Centaur History: Cyllarus and Hylonome

Cyllarus dying in the arms of Hylonome=

 

For such a tragically romantic tale there is relatively little art devoted to Cyllarus and Hylonome, the first perfect centaur couple in literature.

From Ovid’s Metamorpheses (Book 12) comes the Story of Cyllarus and Hylonome:

Nor cou’d thy form, o Cyllarus, foreflow

Thy Fate (if form to monsters men allow):

Just bloom’d thy beard: thy beard of golden hue:

Thy locks, in golden waves, about thy shoulders flew.

Sprightly thy look: thy shapes in ev’ry part

So clean, as might instruct the sculptor’s art;

As far as man extended: where began

The beast, the beast was equal to the man.

Add but a horse’s head and neck; and he,

O Castor, was a courser worthy thee.

So was his back proportion’d for the seat:

So rose his brawny chest; so swiftly mov’d his feet.

Coal-black his colour, but like jett it shone;

His legs, and flowing tail were white alone.

Belov’d by many maidens of his kind;

But fair Hylonome possess’d his mind;

Hylonome, for features, and for face,

Excelling all the nymphs of double race:

Nor less her blandishments, than beauty, move;

At once both loving, and confessing love.

For him she dress’d: for him, with female care

She comb’d, and set in curls, her auburn hair.

Of roses, violets, and lillies mix’d,

And sprigs of flowing rosemary betwixt,

She form’d the chaplet, that adorn’d her front:

In waters of the Pegasaean fount,

And in the streams that from the fountain play,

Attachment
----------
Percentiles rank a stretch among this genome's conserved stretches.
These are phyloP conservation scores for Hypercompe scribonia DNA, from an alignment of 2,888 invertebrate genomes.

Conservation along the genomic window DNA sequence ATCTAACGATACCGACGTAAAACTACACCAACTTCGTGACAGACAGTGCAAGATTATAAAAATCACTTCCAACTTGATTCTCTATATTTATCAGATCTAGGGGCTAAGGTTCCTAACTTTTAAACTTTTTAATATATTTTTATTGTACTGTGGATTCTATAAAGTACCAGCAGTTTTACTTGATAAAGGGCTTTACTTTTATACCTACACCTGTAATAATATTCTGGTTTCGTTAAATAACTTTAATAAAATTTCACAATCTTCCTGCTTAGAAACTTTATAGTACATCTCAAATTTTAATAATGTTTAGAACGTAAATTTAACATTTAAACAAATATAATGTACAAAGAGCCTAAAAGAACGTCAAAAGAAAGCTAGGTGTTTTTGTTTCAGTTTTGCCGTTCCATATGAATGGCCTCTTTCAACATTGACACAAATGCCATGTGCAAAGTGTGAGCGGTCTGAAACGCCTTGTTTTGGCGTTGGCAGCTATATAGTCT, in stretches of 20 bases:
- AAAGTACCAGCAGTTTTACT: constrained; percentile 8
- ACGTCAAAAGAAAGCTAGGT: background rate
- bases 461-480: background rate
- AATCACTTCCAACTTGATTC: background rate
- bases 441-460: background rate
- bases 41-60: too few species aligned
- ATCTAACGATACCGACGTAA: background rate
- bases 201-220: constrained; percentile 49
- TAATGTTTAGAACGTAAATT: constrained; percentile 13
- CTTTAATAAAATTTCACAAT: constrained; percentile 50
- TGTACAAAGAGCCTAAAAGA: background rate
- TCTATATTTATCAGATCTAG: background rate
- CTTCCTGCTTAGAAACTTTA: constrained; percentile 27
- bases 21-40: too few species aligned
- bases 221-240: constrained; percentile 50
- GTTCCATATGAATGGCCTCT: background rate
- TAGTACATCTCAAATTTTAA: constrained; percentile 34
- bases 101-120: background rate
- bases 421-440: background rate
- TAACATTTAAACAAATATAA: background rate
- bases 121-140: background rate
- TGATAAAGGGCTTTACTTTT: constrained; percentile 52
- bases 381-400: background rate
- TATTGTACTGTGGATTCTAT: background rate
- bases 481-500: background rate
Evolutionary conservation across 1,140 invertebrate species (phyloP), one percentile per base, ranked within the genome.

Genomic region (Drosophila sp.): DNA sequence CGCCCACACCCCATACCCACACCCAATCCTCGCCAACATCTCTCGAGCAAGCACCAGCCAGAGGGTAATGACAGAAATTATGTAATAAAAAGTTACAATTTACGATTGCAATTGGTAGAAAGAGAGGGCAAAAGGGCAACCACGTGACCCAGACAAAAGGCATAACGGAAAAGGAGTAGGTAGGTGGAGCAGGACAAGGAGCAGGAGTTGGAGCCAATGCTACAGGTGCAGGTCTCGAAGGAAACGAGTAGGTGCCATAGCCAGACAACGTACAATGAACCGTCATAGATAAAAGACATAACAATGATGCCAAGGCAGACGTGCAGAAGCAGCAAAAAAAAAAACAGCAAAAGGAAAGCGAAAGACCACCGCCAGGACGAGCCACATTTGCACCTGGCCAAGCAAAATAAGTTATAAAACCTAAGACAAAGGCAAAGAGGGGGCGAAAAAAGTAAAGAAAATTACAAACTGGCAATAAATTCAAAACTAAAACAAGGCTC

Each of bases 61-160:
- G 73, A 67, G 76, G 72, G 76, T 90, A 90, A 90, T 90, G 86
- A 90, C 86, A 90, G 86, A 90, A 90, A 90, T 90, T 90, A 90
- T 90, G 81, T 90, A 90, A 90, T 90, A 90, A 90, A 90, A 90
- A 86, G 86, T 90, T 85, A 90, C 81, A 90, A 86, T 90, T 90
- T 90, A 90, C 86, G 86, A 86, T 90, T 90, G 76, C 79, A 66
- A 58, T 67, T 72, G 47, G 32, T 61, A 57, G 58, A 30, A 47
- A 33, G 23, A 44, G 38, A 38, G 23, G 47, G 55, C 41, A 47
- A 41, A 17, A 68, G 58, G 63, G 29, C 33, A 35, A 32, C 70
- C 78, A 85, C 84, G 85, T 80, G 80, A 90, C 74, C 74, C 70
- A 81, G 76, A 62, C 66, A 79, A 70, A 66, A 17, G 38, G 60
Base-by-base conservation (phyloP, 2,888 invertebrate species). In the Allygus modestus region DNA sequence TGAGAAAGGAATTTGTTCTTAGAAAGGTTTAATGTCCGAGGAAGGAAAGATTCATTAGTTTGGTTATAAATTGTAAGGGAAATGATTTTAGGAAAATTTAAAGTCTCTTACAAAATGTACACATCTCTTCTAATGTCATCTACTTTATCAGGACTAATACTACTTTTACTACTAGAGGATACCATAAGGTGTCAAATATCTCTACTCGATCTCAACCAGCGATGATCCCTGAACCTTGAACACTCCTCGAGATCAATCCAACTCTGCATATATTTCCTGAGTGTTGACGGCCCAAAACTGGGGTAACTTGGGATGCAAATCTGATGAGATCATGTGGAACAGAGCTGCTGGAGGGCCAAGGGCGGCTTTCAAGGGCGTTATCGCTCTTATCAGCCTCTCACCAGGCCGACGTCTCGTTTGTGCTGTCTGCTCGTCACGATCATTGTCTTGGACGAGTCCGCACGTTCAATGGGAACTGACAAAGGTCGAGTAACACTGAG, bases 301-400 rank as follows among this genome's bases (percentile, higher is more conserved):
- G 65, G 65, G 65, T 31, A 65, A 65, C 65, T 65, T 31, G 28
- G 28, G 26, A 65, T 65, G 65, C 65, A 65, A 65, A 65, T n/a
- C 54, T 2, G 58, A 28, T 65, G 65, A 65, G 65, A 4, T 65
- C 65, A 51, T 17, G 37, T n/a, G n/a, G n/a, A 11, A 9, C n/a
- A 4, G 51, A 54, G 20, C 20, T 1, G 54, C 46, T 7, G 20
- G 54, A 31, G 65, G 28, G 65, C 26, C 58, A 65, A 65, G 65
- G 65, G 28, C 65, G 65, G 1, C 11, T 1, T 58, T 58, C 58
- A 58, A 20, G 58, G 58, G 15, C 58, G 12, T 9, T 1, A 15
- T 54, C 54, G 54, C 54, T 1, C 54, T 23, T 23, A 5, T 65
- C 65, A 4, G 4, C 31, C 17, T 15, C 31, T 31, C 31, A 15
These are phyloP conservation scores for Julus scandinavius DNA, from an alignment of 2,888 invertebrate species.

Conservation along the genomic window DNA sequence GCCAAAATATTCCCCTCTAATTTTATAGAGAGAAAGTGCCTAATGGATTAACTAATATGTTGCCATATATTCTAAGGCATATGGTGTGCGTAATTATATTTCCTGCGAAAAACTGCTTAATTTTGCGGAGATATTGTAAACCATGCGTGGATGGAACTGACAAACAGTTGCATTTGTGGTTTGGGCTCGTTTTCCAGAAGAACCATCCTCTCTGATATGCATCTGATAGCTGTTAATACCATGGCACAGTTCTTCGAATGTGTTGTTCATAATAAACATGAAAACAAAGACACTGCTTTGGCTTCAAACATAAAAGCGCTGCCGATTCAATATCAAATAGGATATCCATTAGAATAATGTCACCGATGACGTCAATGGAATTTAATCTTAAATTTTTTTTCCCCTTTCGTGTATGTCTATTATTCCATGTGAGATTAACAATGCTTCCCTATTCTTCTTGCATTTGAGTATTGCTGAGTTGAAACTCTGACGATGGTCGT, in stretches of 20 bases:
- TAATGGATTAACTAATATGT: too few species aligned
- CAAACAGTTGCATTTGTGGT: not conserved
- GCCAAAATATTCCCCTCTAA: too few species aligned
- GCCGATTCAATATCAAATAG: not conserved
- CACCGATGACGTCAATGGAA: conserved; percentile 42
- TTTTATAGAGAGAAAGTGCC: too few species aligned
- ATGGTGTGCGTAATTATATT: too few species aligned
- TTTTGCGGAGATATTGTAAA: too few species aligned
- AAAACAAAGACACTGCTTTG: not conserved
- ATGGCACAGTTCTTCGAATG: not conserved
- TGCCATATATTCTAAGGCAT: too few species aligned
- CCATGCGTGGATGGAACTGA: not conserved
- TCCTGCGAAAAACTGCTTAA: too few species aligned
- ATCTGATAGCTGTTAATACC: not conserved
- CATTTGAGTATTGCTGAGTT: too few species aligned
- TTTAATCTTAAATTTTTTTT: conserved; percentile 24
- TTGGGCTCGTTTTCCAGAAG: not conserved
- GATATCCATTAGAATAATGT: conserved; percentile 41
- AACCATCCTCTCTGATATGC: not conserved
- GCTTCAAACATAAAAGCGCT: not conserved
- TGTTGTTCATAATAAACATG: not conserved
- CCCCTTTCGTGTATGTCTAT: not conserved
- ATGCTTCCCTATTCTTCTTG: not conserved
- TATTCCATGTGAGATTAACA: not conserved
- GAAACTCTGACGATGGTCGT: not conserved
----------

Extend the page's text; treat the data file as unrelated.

She wash’d her face; and bath’d her twice a-day.

The scarf of furs, that hung below her side,

Was ermin, or the panther’s spotted pride;

Spoils of no common beast: with equal flame

They lov’d: their silvan pleasures were the same:

All day they hunted: and when day expir’d,

Together to some shady cave retir’d:

Invited to the nuptials, both repair:

And, side by side, they both engage in war.

Uncertain from what hand, a flying dart

At Cyllarus was sent; which pierc’d his heart.

The jav’lin drawn from out the mortal wound,

He faints with stagg’ring steps; and seeks the ground:

The fair within her arms receiv’d his fall,

And strove his wand’ring spirits to recall:

And while her hand the streaming blood oppos’d,

Join’d face to face, his lips with hers she clos’d.

Stifled with kisses, a sweet death he dies;

She fills the fields with undistinguish’d cries;

At least her words were in her clamour drown’d;

For my stunn’d ears receiv’d no vocal sound.

In madness of her grief, she seiz’d the dart

New-drawn, and reeking from her lover’s heart;

To her bare bosom the sharp point apply’d;

And wounded fell; and falling by his side,

Embrac’d him in her arms; and thus embracing dy’d.

 

This tale is the very definition of romantic devotion.

Hylonome Restrained by Girolamo Franchini 1727-1808

 

 

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May 18, 2014 · 2:59 PM

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